Every year I have to peeve out about this – if you don’t have a clinical degree and an active license, you have no business wearing scrubs in your booth. You’re just annoying people who earned the right to wear them.

I’ve noticed that companies increasing mistakenly refer to “digitize” by saying “digitalize.” While the former is specific to computers (finger jokes aside), the latter’s primary definition involves titrating a person on the heart drug digoxin, another of those things that passes marketing muster while eliciting clinician eye-rolling.

A fun part of the conference is watching the small-booth vendors getting to know their booth neighbors. Provider attendees don’t realize how actively some companies seek out partnerships during the conference. A vendor told me today that they miss the days when the exhibit hall closed for lunch since that’s when a lot of the vendor-vendor networking took place and now it happens in full view of attendees.

Some booth notes. Just to recap my method, I travel the hall alone and casually dressed, with a badge title that does not represent me a decision-maker. I also don’t usually engage booth reps since I want to see how they react when I stand expectantly and make eye contact (since not all prospects are going to make the first move).

  • IBM Watson Health had a huge booth and presence at the conference, including giving IBM’s CEO the opening keynote slot (which I refused to attend on principle – vendor executives, especially those with zero healthcare background, don’t inspire me). It must have caused some panicky huddles when the story broke hours before her keynote that MD Anderson’s ambitious and expensive Watson project is in the toilet, at least temporarily. 
  • I was interested in Best Care, a Korea-based inpatient EHR whose monitors showed a cool-looking product that they are apparently trying to market to US hospitals. I tried to strike up a conversion with the stern guy standing there and he wouldn’t really talk to me. I tried again with another guy and all he said was that company is “from Korea, like K-pop” and then didn’t say anything else. I tried a third time in asking a different person on the other side of the booth if it was OK if a snapped a photo of the screen and they shooed me away. I think the company had best hire some US sales talent if they want to sell here.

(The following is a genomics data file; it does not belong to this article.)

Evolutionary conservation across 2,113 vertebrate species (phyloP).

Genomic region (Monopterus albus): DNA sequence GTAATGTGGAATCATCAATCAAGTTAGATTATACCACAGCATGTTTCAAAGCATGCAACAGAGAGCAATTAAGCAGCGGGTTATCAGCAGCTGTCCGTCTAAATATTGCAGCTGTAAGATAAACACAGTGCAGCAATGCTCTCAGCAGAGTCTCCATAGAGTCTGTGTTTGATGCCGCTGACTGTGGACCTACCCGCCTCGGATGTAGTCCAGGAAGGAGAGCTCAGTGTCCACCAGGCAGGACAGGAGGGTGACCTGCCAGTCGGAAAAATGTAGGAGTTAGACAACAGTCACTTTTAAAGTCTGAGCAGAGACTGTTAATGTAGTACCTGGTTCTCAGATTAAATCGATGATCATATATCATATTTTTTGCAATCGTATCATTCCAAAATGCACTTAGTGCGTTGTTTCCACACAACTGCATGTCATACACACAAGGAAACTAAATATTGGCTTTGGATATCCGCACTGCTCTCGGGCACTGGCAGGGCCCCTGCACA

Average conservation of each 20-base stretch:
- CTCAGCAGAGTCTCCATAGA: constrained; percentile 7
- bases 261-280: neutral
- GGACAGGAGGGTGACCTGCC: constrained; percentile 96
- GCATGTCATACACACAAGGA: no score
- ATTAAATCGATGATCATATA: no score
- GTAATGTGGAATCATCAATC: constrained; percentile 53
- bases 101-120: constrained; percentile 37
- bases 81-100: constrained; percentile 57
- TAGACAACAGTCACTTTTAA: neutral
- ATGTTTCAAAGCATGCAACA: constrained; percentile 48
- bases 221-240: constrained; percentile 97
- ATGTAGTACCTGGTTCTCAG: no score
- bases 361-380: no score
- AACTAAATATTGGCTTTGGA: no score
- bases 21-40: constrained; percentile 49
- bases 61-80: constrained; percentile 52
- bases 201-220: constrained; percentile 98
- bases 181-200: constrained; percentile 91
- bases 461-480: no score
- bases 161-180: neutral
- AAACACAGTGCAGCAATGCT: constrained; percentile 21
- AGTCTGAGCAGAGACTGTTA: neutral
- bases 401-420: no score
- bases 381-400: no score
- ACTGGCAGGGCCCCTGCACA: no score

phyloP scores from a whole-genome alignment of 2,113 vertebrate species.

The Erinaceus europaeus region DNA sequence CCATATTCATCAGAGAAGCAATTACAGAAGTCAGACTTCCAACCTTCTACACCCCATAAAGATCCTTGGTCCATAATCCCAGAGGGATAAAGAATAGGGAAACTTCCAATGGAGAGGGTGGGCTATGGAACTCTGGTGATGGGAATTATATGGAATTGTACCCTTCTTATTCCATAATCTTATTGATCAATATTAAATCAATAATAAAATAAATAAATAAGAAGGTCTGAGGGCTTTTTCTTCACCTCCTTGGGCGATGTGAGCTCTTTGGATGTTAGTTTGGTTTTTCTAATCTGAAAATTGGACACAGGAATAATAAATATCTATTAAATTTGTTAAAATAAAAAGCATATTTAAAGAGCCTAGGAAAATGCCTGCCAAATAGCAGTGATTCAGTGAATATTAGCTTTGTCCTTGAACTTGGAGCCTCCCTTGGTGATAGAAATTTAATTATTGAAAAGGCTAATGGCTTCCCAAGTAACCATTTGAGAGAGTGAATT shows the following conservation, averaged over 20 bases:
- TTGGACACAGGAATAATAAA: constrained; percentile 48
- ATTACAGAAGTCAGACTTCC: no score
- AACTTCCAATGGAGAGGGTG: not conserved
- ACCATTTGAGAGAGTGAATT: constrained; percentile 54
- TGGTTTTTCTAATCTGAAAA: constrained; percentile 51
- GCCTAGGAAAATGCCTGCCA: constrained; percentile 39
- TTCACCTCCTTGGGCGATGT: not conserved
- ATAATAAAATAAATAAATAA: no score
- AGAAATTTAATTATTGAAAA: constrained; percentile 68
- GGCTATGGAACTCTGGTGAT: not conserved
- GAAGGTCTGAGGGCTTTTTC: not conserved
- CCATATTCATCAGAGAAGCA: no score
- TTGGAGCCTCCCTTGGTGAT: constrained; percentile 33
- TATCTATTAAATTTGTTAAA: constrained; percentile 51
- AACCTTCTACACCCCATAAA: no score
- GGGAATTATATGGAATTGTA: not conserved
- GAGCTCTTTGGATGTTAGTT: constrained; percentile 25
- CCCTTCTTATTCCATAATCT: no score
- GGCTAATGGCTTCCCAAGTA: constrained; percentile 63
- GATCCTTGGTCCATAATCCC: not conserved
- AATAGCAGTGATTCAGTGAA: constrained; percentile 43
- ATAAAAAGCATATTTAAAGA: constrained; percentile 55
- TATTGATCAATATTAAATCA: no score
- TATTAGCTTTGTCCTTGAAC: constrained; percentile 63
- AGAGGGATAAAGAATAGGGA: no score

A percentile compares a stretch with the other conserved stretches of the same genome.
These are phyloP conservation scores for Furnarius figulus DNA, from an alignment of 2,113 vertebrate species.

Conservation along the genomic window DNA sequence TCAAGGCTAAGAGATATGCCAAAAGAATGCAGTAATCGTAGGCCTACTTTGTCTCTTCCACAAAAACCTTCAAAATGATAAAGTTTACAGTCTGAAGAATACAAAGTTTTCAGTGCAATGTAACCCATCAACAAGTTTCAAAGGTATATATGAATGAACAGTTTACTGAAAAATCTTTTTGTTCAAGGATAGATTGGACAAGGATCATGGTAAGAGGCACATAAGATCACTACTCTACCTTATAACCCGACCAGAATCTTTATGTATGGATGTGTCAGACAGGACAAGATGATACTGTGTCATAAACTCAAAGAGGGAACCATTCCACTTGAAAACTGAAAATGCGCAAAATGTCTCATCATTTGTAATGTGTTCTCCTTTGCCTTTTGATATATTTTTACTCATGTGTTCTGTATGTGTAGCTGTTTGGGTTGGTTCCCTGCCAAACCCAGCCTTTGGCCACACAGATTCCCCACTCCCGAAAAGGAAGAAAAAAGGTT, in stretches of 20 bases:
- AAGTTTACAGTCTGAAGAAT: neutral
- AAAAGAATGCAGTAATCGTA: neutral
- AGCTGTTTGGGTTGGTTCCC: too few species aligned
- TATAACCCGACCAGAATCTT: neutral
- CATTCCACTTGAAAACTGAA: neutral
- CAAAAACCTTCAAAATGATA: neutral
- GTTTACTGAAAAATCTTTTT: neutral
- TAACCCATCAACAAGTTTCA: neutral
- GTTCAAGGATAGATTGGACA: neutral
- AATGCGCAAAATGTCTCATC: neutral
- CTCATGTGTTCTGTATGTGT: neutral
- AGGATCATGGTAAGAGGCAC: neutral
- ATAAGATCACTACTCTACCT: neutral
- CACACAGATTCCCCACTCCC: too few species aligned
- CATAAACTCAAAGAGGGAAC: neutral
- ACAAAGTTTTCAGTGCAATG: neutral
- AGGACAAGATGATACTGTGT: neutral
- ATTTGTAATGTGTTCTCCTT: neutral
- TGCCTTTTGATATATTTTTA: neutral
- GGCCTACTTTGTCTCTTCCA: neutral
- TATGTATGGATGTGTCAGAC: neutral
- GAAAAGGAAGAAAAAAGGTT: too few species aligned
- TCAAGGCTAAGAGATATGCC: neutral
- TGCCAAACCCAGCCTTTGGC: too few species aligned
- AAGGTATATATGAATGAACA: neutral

• Cerner had a monster of a booth.
  • I was thinking as I passed the Nuance booth that with all the hype about artificial intelligence, it’s now a given that computers can understand what we say with a high degree of accuracy. Imagine how Dragon would look to someone from the 1970s.
  • A vendor told me that just the light box for their modest-sized booth (the big rectangular sign that hangs above in their air space) costs $20,000. Their three-day exhibit expenses will be $200,000. They estimated that Cerner and the other big-booth vendors must be laying out $3-5 million to exhibit considering all the people they bring.
  • Georgia from Salesforce gave me a quick overview of the physician relationship part of Health Cloud.
  • I pledged to walk away from any vendor whose signs or patter include making a FHIR-related pun.
  • The exhibit hall appears to end in the 6700 block, but it actually keeps going into the 9000 range, with various non-vendor exhibits mixed in. HIMSS is so big that some exhibitors get stuck in no-man’s land where foot traffic is sparse and I’m afraid some of the vendors on that side are feeling left out of the action.